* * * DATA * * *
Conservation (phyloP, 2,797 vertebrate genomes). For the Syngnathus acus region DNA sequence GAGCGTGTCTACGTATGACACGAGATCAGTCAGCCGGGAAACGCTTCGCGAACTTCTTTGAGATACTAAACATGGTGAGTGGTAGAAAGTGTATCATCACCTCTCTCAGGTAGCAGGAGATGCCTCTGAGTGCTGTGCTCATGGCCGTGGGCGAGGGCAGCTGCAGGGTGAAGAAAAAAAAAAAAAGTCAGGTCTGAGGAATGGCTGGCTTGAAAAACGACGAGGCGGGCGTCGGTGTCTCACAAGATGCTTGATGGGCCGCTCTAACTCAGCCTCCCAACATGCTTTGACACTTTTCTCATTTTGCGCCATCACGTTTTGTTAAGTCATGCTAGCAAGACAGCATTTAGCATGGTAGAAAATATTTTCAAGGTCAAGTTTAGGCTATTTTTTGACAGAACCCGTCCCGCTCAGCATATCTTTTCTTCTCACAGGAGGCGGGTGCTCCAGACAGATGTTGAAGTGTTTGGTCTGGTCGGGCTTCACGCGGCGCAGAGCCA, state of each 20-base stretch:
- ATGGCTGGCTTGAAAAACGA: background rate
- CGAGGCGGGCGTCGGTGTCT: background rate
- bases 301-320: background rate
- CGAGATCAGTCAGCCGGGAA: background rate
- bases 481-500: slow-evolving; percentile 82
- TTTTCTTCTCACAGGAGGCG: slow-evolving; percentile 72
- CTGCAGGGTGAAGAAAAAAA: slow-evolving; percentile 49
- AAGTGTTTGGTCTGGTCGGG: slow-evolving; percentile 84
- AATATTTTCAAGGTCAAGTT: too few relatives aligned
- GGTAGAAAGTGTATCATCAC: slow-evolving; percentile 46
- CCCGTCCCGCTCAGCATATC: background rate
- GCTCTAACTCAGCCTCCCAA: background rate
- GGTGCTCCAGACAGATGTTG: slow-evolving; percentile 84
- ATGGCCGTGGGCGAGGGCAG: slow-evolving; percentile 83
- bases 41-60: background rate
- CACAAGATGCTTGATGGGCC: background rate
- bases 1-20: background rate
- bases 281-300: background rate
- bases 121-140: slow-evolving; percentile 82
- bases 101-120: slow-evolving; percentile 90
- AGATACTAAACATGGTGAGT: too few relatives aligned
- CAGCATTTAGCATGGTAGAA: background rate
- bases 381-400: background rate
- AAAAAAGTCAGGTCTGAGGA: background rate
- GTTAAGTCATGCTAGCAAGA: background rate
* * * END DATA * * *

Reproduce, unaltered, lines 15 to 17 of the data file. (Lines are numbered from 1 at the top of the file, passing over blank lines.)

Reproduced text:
- ATGGCCGTGGGCGAGGGCAG: slow-evolving; percentile 83
- bases 41-60: background rate
- CACAAGATGCTTGATGGGCC: background rate